Most Efficient Electric Range Ever


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Induction stovetops are the most efficient in existence. With induction cooking, an electromagnetic field turns the pot or pan itself into the heating element, so there’s no coil to heat up, and no therefore no heat to lose from the coil. Induction stoves have long been available through commercial or specialty outlets only, and usually only as cook tops (without ovens attached). However, Sears has recently changed the efficient cooking appliance scene.

With Kenmore Elite Induction Ranges, Sears has brought the induction cook top to the residential home. Although more expensive than regular ranges (all of Sears’ stuff can be had for significantly less than their listed online prices, by the way) these super-efficient ranges are at the very bottom end of the Energuide scale.

A new electric range will consume from 330 kWh to 647 kWh per year according to Natural Resources Canada. The Kenmore Elite Induction Ranges consumes about 350 kWh.

When we purchased our appliances for the Mill Creek NetZero Home, we were a bit too early for this brand new range. The problem is, it requires a special 50 amp breaker and special wiring. We missed out, but maybe you won’t. If you choose an induction range when purchasing your next super-efficient appliance let the rest of us know how it went!

P.S. I was worried about health issues due to radiation from the electro magnetism that's involved in induction cooking, so I asked local great Godo Stoyke, author of The Carbon Buster's Home Energy Handbook, for his take. He tested his brother's induction stove and said:

"I measured about 80 milliGauss near the pot, about 10 milliGauss from 40 cm away, dropping to an undetectable/background level from about 1 m away. So, comparable to a cell phone."

Given that stove is so much further away from your body (and your brain) than a cell phone, this put the health issue to rest for me.

Appliances - Range


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One of the the underappreciated marvels of the modern age is the cooking appliance. The ability to so accurately channel energy to enable perfect cooking is a vast improvement over how we used to cook (I’m thinking open fire here, but there were probably some cultures that came up with more ingenious methods). I often find myself marveling at how effortless and clean it is to cook food these days.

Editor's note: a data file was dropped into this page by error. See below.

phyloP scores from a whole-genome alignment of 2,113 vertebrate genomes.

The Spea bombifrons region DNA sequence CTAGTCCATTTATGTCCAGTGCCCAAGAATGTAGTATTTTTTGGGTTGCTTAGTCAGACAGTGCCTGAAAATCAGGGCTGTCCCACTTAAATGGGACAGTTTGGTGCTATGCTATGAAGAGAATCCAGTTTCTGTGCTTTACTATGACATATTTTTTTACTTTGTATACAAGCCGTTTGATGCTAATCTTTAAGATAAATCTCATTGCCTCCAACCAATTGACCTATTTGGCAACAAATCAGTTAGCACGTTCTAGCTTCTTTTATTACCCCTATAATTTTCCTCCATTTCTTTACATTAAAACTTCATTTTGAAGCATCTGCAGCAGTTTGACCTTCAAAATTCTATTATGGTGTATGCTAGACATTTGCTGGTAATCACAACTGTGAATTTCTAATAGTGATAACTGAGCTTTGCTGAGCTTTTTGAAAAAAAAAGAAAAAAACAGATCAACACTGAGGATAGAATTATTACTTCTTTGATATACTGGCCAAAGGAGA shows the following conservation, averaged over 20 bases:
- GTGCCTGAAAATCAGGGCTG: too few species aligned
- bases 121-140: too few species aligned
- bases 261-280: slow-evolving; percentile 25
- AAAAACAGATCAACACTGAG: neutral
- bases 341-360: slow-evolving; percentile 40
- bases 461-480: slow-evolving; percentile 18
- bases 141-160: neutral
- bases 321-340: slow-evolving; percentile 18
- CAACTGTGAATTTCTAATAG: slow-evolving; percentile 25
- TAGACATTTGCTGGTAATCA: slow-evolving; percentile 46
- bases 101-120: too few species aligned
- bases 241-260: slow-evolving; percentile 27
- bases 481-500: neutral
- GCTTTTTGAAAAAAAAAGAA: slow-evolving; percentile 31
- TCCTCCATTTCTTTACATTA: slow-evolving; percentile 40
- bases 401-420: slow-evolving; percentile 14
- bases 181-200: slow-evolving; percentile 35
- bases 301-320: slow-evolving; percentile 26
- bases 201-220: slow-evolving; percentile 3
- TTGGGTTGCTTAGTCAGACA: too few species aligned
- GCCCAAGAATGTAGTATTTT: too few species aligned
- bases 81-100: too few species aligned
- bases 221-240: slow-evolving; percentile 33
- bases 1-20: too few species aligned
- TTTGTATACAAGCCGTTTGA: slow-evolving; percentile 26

Replacing or Buying New

Here are some questions, thoughts and consuming strategies when it comes to ranges and stovetops:

  • Do you really need a new range? Ovens and stovetops have barely increased in fuel efficiency over the past 50 years. After all, wasted energy is usually lost as heat, which in this case is obviously not a waste at all. Consider just keeping using your old range or having it repaired.
  • Can you buy a used range? Used appliances are a dime a dozen, and while I would almost never encourage buying a used fridge (old ones are way less efficient), a used range is probably as energy efficient as a new one.
  • Consider gas. A gas range is much more efficient than an electric one because of the massive energy losses (covered here in regard to ground source heat pumps) involved in converting coal and natural gas to electricity.
  • Buy the most energy efficient model. Let the range’s Energuide Rating be your guide.


All of the following reduce coal burning:

  • Use a toaster oven. Because they’re so much smaller, toaster ovens use less energy to bake any given thing.
  • Use a pressure cooker and/or thermal cooker.
  • Cook with the sun.
  • Turn off the stovetop a few minutes before you’re done cooking. The thermal inertia of the pan or pot that you’re using will keep the food cooking for a while after the burner is turned off.

Healthy Home

14-08-2009 1-08-46 PM  

You can’t put a price on your family’s health. When we set out to build the Mill Creek NetZero Home, we were determined to make it a healthy living environment for us, our children and those who visit us.

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